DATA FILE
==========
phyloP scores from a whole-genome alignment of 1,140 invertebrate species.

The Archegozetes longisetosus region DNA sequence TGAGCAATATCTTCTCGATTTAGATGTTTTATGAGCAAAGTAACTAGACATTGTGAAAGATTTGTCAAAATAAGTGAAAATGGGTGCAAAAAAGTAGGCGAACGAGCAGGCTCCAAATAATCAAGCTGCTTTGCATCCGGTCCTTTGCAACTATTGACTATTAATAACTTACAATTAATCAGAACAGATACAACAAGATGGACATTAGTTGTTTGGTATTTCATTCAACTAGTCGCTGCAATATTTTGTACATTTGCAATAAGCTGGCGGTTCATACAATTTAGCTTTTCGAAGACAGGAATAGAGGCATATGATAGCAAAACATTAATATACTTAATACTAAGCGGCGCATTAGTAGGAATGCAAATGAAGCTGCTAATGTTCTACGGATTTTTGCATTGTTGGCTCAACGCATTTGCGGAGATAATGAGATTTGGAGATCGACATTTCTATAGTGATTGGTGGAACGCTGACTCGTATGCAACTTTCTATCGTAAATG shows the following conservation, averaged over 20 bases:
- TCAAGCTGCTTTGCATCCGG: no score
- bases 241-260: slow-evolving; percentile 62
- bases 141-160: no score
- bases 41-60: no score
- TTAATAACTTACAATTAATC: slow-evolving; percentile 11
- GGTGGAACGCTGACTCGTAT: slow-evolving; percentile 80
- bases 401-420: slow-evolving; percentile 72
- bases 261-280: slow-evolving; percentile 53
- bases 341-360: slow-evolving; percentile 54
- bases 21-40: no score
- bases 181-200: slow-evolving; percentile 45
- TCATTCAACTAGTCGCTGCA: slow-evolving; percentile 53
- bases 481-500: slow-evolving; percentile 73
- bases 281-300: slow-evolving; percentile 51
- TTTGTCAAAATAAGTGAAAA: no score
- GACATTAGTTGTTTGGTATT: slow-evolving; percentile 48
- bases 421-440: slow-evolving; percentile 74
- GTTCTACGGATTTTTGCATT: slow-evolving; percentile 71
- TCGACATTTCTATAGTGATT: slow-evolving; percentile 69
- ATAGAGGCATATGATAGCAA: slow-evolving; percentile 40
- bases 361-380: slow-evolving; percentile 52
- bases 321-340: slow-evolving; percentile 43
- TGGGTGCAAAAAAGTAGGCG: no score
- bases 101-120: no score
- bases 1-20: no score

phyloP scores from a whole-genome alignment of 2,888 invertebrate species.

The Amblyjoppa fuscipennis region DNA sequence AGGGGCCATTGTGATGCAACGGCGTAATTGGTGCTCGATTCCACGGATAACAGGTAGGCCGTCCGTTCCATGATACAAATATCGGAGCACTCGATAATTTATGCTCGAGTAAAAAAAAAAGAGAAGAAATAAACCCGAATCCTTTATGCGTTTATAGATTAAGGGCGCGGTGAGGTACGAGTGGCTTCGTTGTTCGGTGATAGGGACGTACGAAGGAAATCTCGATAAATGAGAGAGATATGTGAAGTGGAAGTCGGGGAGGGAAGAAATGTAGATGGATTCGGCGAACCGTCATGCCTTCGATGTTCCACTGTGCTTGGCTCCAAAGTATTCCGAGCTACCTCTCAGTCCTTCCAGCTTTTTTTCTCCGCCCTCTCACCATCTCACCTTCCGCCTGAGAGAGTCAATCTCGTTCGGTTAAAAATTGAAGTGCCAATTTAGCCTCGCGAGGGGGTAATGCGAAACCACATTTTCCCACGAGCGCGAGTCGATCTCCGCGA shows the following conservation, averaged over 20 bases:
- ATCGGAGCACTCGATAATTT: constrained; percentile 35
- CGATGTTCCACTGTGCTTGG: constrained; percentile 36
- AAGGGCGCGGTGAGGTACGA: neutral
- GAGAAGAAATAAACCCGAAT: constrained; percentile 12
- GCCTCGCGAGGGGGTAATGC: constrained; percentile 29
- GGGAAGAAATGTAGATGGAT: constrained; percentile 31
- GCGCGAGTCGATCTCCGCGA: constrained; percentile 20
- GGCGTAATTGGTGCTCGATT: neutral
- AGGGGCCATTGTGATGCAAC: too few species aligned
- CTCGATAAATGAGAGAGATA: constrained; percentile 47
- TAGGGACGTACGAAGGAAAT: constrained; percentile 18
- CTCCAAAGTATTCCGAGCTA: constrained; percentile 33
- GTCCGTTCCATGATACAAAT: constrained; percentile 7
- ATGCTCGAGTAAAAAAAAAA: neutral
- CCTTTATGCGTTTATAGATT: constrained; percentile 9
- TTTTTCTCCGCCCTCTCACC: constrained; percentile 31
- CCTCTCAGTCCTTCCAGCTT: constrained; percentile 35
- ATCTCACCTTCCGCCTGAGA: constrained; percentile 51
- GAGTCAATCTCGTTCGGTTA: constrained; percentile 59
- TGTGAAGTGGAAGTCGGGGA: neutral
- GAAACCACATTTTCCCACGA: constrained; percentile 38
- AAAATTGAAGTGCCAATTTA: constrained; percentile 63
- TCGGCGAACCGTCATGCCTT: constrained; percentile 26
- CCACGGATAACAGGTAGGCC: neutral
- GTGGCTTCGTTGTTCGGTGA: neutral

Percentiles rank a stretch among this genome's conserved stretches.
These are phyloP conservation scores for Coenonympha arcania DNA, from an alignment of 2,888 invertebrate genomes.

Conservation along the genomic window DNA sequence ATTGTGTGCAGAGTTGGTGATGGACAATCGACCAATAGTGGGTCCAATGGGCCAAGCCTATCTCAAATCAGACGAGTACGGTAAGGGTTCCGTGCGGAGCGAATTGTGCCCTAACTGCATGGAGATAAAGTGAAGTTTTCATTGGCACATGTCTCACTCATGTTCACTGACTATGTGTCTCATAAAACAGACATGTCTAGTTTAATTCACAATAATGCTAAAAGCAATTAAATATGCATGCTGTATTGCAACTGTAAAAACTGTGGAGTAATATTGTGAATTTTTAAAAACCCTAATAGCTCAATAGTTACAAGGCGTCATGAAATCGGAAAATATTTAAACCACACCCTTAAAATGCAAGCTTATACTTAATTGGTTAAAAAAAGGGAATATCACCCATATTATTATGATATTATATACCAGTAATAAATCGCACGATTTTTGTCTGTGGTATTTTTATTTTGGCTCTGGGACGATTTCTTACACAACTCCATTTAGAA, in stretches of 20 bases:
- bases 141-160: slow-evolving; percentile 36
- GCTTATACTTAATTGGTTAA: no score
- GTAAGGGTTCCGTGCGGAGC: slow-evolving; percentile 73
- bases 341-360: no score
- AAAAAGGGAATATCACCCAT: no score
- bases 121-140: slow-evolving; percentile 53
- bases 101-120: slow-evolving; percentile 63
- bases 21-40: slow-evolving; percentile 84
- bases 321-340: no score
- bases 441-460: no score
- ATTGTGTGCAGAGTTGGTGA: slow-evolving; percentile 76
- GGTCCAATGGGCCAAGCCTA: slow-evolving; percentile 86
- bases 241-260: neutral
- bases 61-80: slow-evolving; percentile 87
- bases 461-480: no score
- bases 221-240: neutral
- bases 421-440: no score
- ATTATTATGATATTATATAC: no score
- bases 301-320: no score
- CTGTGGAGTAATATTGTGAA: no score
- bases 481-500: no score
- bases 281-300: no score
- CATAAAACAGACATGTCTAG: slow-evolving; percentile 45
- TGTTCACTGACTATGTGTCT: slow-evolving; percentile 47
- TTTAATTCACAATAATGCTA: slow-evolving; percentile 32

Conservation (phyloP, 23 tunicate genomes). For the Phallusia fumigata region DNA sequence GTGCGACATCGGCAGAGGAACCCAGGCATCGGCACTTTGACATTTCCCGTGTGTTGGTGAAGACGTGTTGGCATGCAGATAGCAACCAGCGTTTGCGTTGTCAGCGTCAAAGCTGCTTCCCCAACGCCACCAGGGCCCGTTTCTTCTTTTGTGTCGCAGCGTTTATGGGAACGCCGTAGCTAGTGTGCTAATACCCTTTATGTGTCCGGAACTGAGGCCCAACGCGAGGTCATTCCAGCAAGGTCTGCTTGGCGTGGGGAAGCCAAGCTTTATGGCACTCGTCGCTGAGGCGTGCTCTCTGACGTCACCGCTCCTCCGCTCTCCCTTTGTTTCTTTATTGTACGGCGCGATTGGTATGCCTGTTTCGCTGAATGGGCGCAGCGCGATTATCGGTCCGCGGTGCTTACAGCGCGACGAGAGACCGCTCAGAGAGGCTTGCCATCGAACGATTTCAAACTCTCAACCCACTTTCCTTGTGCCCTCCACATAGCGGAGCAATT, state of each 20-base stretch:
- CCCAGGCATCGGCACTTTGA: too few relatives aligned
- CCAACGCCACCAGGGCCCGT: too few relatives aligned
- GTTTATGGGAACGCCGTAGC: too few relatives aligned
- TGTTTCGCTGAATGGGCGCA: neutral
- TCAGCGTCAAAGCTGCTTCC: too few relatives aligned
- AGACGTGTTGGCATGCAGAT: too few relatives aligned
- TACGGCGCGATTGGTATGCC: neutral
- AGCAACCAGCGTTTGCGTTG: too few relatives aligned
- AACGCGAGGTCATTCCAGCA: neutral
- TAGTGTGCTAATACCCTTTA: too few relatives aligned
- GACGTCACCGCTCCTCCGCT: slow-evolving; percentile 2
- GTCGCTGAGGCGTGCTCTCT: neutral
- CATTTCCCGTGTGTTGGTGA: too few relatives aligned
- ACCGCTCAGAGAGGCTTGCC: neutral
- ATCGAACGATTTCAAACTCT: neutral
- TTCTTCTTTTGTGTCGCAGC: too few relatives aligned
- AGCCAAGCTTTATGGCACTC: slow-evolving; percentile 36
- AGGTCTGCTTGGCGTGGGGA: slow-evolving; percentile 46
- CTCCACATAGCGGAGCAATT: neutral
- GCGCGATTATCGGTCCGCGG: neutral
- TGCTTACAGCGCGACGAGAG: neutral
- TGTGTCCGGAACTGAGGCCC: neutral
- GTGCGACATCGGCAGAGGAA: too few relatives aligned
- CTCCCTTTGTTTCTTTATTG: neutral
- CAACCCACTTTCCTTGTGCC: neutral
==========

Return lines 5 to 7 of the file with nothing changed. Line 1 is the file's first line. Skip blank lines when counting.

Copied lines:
- bases 141-160: no score
- bases 41-60: no score
- TTAATAACTTACAATTAATC: slow-evolving; percentile 11